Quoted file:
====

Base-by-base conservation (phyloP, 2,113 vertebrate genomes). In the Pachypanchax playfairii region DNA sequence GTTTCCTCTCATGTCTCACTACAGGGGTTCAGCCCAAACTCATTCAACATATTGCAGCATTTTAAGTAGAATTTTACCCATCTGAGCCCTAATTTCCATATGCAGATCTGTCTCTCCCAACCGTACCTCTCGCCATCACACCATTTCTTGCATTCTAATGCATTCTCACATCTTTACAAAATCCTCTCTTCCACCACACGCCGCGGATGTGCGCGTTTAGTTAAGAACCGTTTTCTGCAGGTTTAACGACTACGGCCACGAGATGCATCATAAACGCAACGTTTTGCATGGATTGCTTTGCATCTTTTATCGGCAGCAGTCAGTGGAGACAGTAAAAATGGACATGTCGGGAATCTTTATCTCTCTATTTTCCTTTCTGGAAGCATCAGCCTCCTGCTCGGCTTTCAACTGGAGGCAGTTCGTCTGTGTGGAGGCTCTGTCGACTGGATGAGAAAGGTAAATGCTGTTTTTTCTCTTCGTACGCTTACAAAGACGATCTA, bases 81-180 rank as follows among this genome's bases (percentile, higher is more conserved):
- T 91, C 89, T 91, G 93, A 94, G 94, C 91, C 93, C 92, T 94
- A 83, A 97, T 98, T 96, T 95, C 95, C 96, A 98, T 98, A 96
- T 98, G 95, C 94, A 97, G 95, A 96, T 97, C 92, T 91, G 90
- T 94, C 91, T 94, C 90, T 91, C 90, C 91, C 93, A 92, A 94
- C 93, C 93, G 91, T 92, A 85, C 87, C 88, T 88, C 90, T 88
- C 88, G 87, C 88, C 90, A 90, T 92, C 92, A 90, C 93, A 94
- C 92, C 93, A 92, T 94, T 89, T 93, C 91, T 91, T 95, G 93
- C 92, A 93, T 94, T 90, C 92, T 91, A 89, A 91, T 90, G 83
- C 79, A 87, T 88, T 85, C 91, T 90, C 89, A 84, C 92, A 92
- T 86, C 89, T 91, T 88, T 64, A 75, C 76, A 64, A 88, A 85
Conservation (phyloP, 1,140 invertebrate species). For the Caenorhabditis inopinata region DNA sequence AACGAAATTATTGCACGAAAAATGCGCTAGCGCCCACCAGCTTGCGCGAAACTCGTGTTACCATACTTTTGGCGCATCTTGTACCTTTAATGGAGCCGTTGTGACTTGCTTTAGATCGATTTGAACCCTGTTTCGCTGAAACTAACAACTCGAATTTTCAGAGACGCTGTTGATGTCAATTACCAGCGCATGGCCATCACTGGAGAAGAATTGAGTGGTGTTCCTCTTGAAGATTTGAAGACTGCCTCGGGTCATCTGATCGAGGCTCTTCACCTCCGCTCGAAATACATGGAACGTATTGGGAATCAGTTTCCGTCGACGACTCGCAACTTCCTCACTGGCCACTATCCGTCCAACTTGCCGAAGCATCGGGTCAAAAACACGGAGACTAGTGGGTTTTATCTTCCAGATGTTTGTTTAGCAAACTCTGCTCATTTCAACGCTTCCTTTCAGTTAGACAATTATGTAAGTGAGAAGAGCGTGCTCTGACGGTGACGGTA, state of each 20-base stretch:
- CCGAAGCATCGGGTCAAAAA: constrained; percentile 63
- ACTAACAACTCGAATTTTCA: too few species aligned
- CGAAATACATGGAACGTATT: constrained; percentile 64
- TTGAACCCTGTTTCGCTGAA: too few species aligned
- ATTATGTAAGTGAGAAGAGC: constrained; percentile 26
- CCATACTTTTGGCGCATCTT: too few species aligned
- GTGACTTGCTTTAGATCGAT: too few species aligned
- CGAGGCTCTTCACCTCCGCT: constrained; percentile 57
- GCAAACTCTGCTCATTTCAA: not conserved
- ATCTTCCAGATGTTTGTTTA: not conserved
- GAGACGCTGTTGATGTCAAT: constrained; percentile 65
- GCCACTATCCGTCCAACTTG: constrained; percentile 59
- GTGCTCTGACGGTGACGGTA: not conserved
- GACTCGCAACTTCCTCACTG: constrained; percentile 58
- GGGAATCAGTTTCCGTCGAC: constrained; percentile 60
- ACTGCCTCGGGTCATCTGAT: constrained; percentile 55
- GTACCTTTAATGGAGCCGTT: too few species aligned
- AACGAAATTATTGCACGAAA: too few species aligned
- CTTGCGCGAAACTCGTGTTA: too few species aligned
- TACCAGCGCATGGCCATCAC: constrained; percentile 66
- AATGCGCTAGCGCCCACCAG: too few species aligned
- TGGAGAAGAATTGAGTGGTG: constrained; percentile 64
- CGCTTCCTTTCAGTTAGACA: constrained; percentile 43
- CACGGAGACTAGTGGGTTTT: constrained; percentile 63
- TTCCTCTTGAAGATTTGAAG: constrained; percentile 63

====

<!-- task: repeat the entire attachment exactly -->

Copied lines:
Base-by-base conservation (phyloP, 2,113 vertebrate genomes). In the Pachypanchax playfairii region DNA sequence GTTTCCTCTCATGTCTCACTACAGGGGTTCAGCCCAAACTCATTCAACATATTGCAGCATTTTAAGTAGAATTTTACCCATCTGAGCCCTAATTTCCATATGCAGATCTGTCTCTCCCAACCGTACCTCTCGCCATCACACCATTTCTTGCATTCTAATGCATTCTCACATCTTTACAAAATCCTCTCTTCCACCACACGCCGCGGATGTGCGCGTTTAGTTAAGAACCGTTTTCTGCAGGTTTAACGACTACGGCCACGAGATGCATCATAAACGCAACGTTTTGCATGGATTGCTTTGCATCTTTTATCGGCAGCAGTCAGTGGAGACAGTAAAAATGGACATGTCGGGAATCTTTATCTCTCTATTTTCCTTTCTGGAAGCATCAGCCTCCTGCTCGGCTTTCAACTGGAGGCAGTTCGTCTGTGTGGAGGCTCTGTCGACTGGATGAGAAAGGTAAATGCTGTTTTTTCTCTTCGTACGCTTACAAAGACGATCTA, bases 81-180 rank as follows among this genome's bases (percentile, higher is more conserved):
- T 91, C 89, T 91, G 93, A 94, G 94, C 91, C 93, C 92, T 94
- A 83, A 97, T 98, T 96, T 95, C 95, C 96, A 98, T 98, A 96
- T 98, G 95, C 94, A 97, G 95, A 96, T 97, C 92, T 91, G 90
- T 94, C 91, T 94, C 90, T 91, C 90, C 91, C 93, A 92, A 94
- C 93, C 93, G 91, T 92, A 85, C 87, C 88, T 88, C 90, T 88
- C 88, G 87, C 88, C 90, A 90, T 92, C 92, A 90, C 93, A 94
- C 92, C 93, A 92, T 94, T 89, T 93, C 91, T 91, T 95, G 93
- C 92, A 93, T 94, T 90, C 92, T 91, A 89, A 91, T 90, G 83
- C 79, A 87, T 88, T 85, C 91, T 90, C 89, A 84, C 92, A 92
- T 86, C 89, T 91, T 88, T 64, A 75, C 76, A 64, A 88, A 85
Conservation (phyloP, 1,140 invertebrate species). For the Caenorhabditis inopinata region DNA sequence AACGAAATTATTGCACGAAAAATGCGCTAGCGCCCACCAGCTTGCGCGAAACTCGTGTTACCATACTTTTGGCGCATCTTGTACCTTTAATGGAGCCGTTGTGACTTGCTTTAGATCGATTTGAACCCTGTTTCGCTGAAACTAACAACTCGAATTTTCAGAGACGCTGTTGATGTCAATTACCAGCGCATGGCCATCACTGGAGAAGAATTGAGTGGTGTTCCTCTTGAAGATTTGAAGACTGCCTCGGGTCATCTGATCGAGGCTCTTCACCTCCGCTCGAAATACATGGAACGTATTGGGAATCAGTTTCCGTCGACGACTCGCAACTTCCTCACTGGCCACTATCCGTCCAACTTGCCGAAGCATCGGGTCAAAAACACGGAGACTAGTGGGTTTTATCTTCCAGATGTTTGTTTAGCAAACTCTGCTCATTTCAACGCTTCCTTTCAGTTAGACAATTATGTAAGTGAGAAGAGCGTGCTCTGACGGTGACGGTA, state of each 20-base stretch:
- CCGAAGCATCGGGTCAAAAA: constrained; percentile 63
- ACTAACAACTCGAATTTTCA: too few species aligned
- CGAAATACATGGAACGTATT: constrained; percentile 64
- TTGAACCCTGTTTCGCTGAA: too few species aligned
- ATTATGTAAGTGAGAAGAGC: constrained; percentile 26
- CCATACTTTTGGCGCATCTT: too few species aligned
- GTGACTTGCTTTAGATCGAT: too few species aligned
- CGAGGCTCTTCACCTCCGCT: constrained; percentile 57
- GCAAACTCTGCTCATTTCAA: not conserved
- ATCTTCCAGATGTTTGTTTA: not conserved
- GAGACGCTGTTGATGTCAAT: constrained; percentile 65
- GCCACTATCCGTCCAACTTG: constrained; percentile 59
- GTGCTCTGACGGTGACGGTA: not conserved
- GACTCGCAACTTCCTCACTG: constrained; percentile 58
- GGGAATCAGTTTCCGTCGAC: constrained; percentile 60
- ACTGCCTCGGGTCATCTGAT: constrained; percentile 55
- GTACCTTTAATGGAGCCGTT: too few species aligned
- AACGAAATTATTGCACGAAA: too few species aligned
- CTTGCGCGAAACTCGTGTTA: too few species aligned
- TACCAGCGCATGGCCATCAC: constrained; percentile 66
- AATGCGCTAGCGCCCACCAG: too few species aligned
- TGGAGAAGAATTGAGTGGTG: constrained; percentile 64
- CGCTTCCTTTCAGTTAGACA: constrained; percentile 43
- CACGGAGACTAGTGGGTTTT: constrained; percentile 63
- TTCCTCTTGAAGATTTGAAG: constrained; percentile 63